Incubator failure - will this replacement work?

Discussion in 'Incubating & Hatching Eggs' started by Gorum, Nov 30, 2016.

  1. Gorum

    Gorum New Egg

    5
    0
    7
    Nov 29, 2016
    BEWARE THIS POST IT MAY MAKE YOU ANGRY


    So, my Incubator failed. I was using a hovabator that was a few years old, but this was only it's 2nd or third use. Not sure when it happened, more than 24 hrs ago. As a solution, i just set up a heat lamp over the now open incubator to try and save them. The temperature inside dropped to below 90 degrees. They are due today/yesterday/tomorrow, the incubator ran hot the whole time, we checked and narrowed down to 7 good eggs. This was before the failure, and then before I dropped a heat-lamp on about 1/2 of them. It cracked at least 3 eggs, PROBABLY killing 2. One showed blood, so I tried taking the egg apart. I maybe was ripping off it's skin. Oops. I have a picture.
    [​IMG] This unfortunate chicken is dead, right?
    These chicks are for a sience project I am doing for my Bio class. Inside are also 3 White Pekin eggs (2 damaged) and 3 other chicken eggs (1 damaged).



    Where do I go from here, should I leave the chick above in the incubator, or throw it out? The white sheet below the eggshell is NOT skin, right?

    As you can see, I am somewhat panicking. I do not want to lose these eggs, or fail this project. I appreciate your help!
     
  2. Shezadandy

    Shezadandy Chillin' With My Peeps

    789
    149
    136
    Sep 26, 2015
    Portland OR
    If there's anything left to salvage, there needs to be a humidity source. You MIGHT have better luck with a heating pad on top and do the normal sponge in a glass, paper towels moistened under the screen-- otherwise the membranes will dry up and the chick likely won't make it. That paper like substance is the membrane, not the skin. I wouldn't give up, especially at this late stage- if you have a candler or a bright enough flashlight in a dark room, you can search for movement inside the eggs to find your most likely survivors.
     
  3. Gorum

    Gorum New Egg

    5
    0
    7
    Nov 29, 2016
    Thank you so much for responding, do you mean take the eggs left and put them in a glass contaner with a wet sponge or rag with a heating pad on top? We can do that, if it would work. At this stage, we took them "out of lockdown" due to the incubator failing, so this surely can't do too much more harm, right? Again, thanks so much for responding!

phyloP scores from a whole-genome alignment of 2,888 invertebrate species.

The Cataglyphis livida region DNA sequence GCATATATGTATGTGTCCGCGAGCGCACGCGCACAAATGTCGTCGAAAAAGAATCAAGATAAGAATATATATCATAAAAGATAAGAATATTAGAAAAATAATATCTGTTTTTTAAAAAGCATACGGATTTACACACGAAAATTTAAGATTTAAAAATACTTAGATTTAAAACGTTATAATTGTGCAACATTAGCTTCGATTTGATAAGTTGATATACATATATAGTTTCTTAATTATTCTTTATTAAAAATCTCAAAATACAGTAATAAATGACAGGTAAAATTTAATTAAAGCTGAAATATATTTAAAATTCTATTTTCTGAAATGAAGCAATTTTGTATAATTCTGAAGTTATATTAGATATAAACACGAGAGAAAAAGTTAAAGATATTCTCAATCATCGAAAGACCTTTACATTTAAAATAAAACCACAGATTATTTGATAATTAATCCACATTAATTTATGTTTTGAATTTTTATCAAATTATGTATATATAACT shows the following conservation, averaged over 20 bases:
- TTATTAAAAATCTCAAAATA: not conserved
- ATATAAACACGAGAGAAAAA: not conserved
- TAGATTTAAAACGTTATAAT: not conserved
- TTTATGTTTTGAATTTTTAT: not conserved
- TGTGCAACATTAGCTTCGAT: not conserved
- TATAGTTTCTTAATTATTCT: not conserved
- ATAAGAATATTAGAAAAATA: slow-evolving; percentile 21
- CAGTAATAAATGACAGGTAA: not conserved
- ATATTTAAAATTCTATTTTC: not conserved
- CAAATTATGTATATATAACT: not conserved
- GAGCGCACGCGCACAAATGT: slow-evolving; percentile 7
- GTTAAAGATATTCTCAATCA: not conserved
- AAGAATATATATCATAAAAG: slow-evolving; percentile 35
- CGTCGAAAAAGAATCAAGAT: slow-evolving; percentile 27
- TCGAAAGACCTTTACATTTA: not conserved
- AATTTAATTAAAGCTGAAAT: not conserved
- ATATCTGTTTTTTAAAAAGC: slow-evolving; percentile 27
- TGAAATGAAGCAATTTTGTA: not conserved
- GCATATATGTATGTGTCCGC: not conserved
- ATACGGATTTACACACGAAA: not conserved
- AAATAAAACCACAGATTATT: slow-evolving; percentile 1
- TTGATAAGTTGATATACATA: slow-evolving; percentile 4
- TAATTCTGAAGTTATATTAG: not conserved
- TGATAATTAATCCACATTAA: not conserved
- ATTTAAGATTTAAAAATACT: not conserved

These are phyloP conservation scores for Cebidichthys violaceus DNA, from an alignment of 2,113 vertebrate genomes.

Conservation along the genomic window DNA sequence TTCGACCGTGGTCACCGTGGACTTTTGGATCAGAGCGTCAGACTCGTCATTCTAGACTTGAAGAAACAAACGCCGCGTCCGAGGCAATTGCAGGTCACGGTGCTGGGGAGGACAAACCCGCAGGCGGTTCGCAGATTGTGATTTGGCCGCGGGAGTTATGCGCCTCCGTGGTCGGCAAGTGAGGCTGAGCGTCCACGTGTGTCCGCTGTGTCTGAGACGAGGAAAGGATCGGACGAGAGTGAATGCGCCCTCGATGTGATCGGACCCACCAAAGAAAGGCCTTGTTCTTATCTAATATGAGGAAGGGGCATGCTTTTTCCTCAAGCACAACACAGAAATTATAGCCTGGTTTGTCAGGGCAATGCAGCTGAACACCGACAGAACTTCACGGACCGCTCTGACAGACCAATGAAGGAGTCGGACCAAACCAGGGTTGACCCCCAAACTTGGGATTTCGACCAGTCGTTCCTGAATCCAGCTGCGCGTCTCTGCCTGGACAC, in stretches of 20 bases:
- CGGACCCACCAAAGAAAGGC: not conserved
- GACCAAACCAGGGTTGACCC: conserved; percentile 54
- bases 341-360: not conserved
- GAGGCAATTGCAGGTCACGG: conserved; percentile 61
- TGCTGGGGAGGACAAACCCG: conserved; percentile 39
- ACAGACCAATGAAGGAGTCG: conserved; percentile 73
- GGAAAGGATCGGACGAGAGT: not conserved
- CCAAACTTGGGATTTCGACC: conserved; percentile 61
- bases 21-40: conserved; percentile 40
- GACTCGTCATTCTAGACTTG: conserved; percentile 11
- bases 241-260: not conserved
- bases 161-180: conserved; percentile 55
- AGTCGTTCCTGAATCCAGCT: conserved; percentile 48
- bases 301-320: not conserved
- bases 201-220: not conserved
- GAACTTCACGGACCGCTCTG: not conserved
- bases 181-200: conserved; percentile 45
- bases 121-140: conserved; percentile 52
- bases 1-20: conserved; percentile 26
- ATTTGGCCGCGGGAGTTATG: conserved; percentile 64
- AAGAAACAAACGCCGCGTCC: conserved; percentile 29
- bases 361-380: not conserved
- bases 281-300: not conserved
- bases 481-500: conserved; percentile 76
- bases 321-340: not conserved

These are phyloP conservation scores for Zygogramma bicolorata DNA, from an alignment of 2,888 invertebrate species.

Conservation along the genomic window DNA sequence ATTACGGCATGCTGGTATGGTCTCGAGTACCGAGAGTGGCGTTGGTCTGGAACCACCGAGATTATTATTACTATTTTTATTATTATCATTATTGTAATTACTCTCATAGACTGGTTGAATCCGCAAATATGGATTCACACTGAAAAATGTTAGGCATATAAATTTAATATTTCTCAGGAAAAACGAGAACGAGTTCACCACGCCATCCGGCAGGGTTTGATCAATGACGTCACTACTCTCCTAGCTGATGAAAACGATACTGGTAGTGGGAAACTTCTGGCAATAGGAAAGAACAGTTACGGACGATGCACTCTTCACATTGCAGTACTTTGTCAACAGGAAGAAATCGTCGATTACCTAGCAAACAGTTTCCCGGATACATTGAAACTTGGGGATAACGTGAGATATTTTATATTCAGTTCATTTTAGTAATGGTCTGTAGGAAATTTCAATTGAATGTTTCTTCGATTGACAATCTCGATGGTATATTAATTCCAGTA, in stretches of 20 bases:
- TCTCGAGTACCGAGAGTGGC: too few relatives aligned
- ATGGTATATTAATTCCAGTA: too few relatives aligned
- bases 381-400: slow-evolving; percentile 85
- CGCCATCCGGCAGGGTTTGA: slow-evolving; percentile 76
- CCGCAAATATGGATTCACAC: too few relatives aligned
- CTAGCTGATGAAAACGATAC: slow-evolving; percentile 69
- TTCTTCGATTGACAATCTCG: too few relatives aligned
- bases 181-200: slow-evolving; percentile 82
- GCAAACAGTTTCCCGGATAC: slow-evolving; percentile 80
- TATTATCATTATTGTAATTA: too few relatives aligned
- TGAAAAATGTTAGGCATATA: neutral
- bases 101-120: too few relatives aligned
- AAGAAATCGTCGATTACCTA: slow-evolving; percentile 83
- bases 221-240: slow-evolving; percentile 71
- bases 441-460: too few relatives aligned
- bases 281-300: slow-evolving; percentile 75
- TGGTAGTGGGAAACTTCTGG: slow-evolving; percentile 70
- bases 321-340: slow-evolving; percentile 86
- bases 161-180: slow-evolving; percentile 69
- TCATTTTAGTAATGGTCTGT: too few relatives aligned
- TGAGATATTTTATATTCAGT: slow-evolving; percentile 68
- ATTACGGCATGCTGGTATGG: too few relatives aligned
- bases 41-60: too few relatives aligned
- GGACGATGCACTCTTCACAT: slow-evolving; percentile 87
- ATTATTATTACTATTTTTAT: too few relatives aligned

4. TheKindaFarmGal

    TheKindaFarmGal Overrun With Chickens

    5,508
    5,601
    396
    May 4, 2016
    Somewhere in the Universe
    Yeah, you could do that. Just don't let the eggs get wet. Is there any noise from the eggs? Tapping, chirping, etc.?
     
  5. Gorum

    Gorum New Egg

    5
    0
    7
    Nov 29, 2016
    Some. My lovely mother is somewhat meddling and has been being counter productive. Here is a picture. It would be this with a heating pad on top. My mom would like to assisted hatch. [​IMG]
    At the time of the original post, there was occasional tapping, but no chirping. Now, there has not been any noise, but I have not been here as I had to help my mom clean up a bit.
     
  6. Gorum

    Gorum New Egg

    5
    0
    7
    Nov 29, 2016
    Sounding like they just broke radio silence!
     
  7. Shezadandy

    Shezadandy Chillin' With My Peeps

    789
    149
    136
    Sep 26, 2015
    Portland OR
    Yay! If you've got chirps that means someone at the very least has made an internal pip into the air sac. Air in lungs = chirps!

    OK sorry, I should have been more specific.

    If you leave the eggs in the incubator and at this point I'd have to suggest a heating pad on the bottom. I'm worried that if it goes on top, the vents will be blocked and there won't be any air exchange. Heating pad on bottom, the incubator top back on... so it can gather the humidity and keep the heat in. It's going to be a manual process so you don't overheat them - pay attention to your thermometer, aim for 99-99.5.

    Before you close the lid over the eggs:
    Use a heavy bottom glass to make it hard to knock over- tall enough that a chick can't flop in, low enough that you can close the lid all the way. Cut a strip of sponge. Fill that glass about 1/2 full with warm (100 degrees or so), and put the sponge strip (or you can do 2 of them) in it like it's a straw. That will help draw moisture out into the air. Put it on the screen inside the incubator. Close the lid.

    That's the best I can come up with- maybe someone else will see a way to improve with what you've got to work with.
     
  8. Gorum

    Gorum New Egg

    5
    0
    7
    Nov 29, 2016
    Thanks!
     
  9. Shezadandy

    Shezadandy Chillin' With My Peeps

    789
    149
    136
    Sep 26, 2015
    Portland OR
    If that's the pan you're working with (missed it in your post, sorry!!) and you can put the incubator lid over it, I would do that and put the heat pad on the bottom. Again, very close attention to the temps- if it starts to go too high and you can't control it, maybe either an upsidedown cookie sheet or pot holder in between the pad and the pan.
     

BackYard Chickens is proudly sponsored by